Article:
There's a role for the government to play in this, though what that role consists of remains part of the discussion. Government-backed campaigns such as Your Life could encourage more school-age girls to pursue STEM subjects but, until this translates into greater equality in the workplace, it's impact could be limited.

Another solution is for women in tech to set up social networks in order to inspire the next generation, as suggested to IT Pro by Tamsyn Attiwell, VP of global services at SaaS billing, commerce and finance firm Zuora.

"Social networking is another way of inspiring change," she contends. "Grouping students and professionals together at special events and on forums to discuss the industry and its work culture, or to get voices heard on a particular topic. It can be so uplifting and powerful.

"It means there is a better change of pointing out gender inequality, and in turn make improvements where they are needed most. In the technology and IT industries, change is 'the constant'. If you can adapt and embrace this change, it makes it a very exciting climate in which to work."

Mentors in the industry are an indispensable resource, and the more women break through the glass ceiling, the more there are to encourage those in education and entering the workplace.

Elizabeth Eastaugh, director of technology at Expedia, tells IT Pro: "As more and more women come to the forefront of technology as we have seen over the last 10 years, our position will continue to grow stronger. My experience ten years ago was simply [that] there were just so few of us that it was difficult to find a mentor or leader who would help me navigate my career."

It's not all bad despite reports of a still-significant gender pay gap and evidence that fewer women are entering the industry at all, increased awareness and the issues may have improved conditions for the industry's existing female employees.

"A decade ago, women were being listened to far less frequently," says Lindsey Armstrong, CVP of international strategy at "Today, there is a general recognition that excluding 50 per cent of the population from jobs, promotions, or opportunities doesn't make good business sense.

Armstrong, along with many of her peers, believes that start-ups and established enterprise companies take the issue on in different ways, with different mentalities.

She continues: "An enterprise company generally has a greater capability to on-board, train and develop employees. Start-ups don't have that luxury due to their size. However, what they do have is a working environment where people who have the skills, capability and drive can climb up the career ladder and be rewarded more quickly."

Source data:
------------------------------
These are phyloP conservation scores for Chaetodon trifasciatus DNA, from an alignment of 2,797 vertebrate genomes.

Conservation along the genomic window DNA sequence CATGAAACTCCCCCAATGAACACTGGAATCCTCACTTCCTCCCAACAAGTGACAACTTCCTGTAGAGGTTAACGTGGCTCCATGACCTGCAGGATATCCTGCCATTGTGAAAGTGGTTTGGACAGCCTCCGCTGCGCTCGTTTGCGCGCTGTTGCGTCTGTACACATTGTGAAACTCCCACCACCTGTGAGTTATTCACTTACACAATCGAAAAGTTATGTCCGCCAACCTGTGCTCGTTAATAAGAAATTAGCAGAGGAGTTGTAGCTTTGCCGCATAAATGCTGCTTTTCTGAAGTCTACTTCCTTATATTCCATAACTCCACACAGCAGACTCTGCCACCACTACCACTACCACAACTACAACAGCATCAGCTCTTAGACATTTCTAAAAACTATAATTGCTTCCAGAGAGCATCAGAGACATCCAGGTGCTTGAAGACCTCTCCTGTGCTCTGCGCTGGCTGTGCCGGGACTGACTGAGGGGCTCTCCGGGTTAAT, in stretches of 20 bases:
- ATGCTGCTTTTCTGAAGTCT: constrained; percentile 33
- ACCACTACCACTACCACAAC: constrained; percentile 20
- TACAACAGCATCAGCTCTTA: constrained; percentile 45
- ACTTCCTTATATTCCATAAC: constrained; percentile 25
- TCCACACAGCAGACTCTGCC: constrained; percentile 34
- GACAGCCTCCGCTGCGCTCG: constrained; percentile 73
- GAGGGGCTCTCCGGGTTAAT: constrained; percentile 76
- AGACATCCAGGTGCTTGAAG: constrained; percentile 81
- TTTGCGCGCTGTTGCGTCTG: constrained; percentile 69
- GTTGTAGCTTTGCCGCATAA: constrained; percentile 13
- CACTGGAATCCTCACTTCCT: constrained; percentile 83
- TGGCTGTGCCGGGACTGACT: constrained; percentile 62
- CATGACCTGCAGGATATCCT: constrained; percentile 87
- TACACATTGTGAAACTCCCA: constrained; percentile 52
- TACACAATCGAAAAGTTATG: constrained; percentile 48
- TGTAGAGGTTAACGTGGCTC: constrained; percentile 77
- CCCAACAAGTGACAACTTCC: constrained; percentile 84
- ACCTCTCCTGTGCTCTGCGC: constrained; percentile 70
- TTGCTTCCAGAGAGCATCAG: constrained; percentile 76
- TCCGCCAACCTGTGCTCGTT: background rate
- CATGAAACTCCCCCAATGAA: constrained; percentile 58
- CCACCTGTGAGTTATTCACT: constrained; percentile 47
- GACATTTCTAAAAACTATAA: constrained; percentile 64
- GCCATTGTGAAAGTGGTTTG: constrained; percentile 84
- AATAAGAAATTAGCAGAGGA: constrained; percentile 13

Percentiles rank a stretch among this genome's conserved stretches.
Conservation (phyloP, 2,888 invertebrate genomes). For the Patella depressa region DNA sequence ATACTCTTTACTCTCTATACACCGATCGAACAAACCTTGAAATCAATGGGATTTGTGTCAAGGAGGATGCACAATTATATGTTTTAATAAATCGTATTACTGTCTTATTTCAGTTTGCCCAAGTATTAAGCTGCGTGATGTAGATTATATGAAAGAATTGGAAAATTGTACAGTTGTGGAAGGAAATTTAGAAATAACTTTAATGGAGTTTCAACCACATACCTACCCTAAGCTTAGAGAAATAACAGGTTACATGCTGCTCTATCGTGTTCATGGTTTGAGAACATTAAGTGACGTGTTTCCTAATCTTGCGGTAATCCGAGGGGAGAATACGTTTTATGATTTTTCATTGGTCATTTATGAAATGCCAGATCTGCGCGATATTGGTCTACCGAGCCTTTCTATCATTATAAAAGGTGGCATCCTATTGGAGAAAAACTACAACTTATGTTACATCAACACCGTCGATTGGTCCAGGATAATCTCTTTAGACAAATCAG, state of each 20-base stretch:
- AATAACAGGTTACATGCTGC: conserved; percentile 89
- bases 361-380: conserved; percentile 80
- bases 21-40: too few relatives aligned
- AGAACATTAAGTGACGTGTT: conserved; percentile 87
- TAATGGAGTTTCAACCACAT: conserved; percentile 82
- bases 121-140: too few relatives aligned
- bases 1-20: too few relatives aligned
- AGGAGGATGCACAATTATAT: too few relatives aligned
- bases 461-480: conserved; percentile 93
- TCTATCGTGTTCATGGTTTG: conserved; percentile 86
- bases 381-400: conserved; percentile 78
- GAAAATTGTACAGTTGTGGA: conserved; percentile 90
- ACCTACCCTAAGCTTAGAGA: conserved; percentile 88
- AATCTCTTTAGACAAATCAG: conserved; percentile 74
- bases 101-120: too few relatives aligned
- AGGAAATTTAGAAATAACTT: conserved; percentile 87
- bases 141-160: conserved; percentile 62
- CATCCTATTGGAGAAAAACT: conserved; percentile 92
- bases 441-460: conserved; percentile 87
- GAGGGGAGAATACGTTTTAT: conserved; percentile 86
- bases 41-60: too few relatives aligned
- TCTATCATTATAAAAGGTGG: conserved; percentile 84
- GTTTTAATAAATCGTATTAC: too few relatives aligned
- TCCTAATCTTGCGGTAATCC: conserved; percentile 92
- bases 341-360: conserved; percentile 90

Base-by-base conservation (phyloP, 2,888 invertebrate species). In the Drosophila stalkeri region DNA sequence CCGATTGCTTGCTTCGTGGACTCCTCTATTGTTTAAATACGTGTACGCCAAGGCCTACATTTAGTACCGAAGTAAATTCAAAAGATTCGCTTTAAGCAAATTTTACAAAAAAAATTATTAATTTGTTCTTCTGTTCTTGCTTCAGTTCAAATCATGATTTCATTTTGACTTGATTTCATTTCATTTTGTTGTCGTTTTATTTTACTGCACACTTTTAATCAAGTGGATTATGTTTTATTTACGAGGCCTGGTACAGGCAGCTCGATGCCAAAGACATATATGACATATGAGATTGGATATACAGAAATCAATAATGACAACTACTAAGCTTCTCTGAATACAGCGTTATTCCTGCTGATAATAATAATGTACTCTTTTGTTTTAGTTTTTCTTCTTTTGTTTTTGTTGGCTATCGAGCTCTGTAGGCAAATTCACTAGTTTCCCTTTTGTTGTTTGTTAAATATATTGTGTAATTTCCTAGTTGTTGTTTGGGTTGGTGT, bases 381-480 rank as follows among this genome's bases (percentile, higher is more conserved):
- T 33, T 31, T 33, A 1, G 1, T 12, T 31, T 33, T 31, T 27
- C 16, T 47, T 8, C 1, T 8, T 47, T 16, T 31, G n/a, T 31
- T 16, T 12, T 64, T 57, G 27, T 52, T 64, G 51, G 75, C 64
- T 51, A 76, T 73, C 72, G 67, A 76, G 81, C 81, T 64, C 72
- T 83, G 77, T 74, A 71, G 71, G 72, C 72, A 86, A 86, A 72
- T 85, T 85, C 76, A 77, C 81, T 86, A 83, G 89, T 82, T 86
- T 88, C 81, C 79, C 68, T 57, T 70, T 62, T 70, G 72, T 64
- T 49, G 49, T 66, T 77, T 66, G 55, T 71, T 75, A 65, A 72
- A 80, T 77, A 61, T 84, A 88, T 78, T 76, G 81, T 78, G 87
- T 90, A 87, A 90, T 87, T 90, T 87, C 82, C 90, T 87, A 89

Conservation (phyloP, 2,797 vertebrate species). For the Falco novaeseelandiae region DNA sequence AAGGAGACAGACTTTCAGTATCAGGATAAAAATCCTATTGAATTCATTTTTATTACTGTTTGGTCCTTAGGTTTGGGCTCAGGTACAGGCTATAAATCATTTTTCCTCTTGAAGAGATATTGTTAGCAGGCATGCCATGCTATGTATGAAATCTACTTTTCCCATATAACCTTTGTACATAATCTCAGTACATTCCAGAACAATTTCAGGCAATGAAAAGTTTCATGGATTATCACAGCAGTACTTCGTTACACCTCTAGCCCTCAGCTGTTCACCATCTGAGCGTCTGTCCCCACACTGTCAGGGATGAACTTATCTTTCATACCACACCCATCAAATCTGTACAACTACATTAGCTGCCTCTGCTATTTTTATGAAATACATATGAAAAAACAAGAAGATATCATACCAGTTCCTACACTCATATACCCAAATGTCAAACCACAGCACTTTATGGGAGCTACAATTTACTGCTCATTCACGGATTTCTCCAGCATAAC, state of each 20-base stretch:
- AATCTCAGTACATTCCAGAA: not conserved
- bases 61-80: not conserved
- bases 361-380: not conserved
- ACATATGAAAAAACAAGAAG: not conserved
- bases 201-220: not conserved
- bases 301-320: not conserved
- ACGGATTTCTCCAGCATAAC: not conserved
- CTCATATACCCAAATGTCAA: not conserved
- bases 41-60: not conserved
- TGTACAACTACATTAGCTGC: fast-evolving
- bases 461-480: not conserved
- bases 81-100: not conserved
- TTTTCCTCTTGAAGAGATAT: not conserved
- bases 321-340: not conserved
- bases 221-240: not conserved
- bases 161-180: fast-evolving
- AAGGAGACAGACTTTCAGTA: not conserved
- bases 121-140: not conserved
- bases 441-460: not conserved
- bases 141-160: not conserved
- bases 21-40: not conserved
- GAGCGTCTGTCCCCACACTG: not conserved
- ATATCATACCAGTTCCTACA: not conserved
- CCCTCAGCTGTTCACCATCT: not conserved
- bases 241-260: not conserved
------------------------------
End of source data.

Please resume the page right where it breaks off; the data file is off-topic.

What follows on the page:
Woman using iPad

Solving the problem with start-ups

Many women are looking to start-ups for the opportunities larger companies have denied them, even if, as Tracy Pound, founder and MD of Maximity and director of IT industry body CompTIA, says, the situation still looks bleak.

"Start-ups don't come with so many preconceived ideas about what should or shouldn't work they're in a cycle of change and open to ideas and support that enables them to survive and succeed," she explains.

"Large enterprises have many people used to men in senior positions who don't naturally associate women with being high achievers so unless they have a specific diversity drive, subconscious programming keeps organisations holding onto their old norms."

Sadly, big companies like Facebook do little to buck the trend and set an example, with a recent diversity report revealing that 68 per cent of the social network's workforce is male. In the technology division, just 16 per cent of employees is female.

"Everyone knows the decision to hire more women in STEM or any industry is the right thing to do, however many organisations don't consider the pragmatic benefits of doing so," points out Samantha Wallace, market leader of technology practice at recruitment business Futurestep.

"They need to remove these partitions to increase supply, yet too many organisations are waiting for governments or even competitors to do something to address it, which, ultimately, results in nothing being done."

She adds: "It is vital that corporations suffering with the STEM shortage step up and proactively work to find their own solution to the skills gap, which could lead to a collective resolution later down the line."

One thing is for sure action must be taken for change to occur, as things will not improve on their own. Perhaps organisations are waiting for the culture to change, and not enough are taking steps to kick-start that change themselves.

The answer may lie in start-ups, SMBs and the refreshed attitude smaller businesses are generally able to sport, or by increasing focus on young girls in education.

But as these accounts from these women living in the thick of the problem attest, though there may have been improvements made in recent years, the battle is far from over.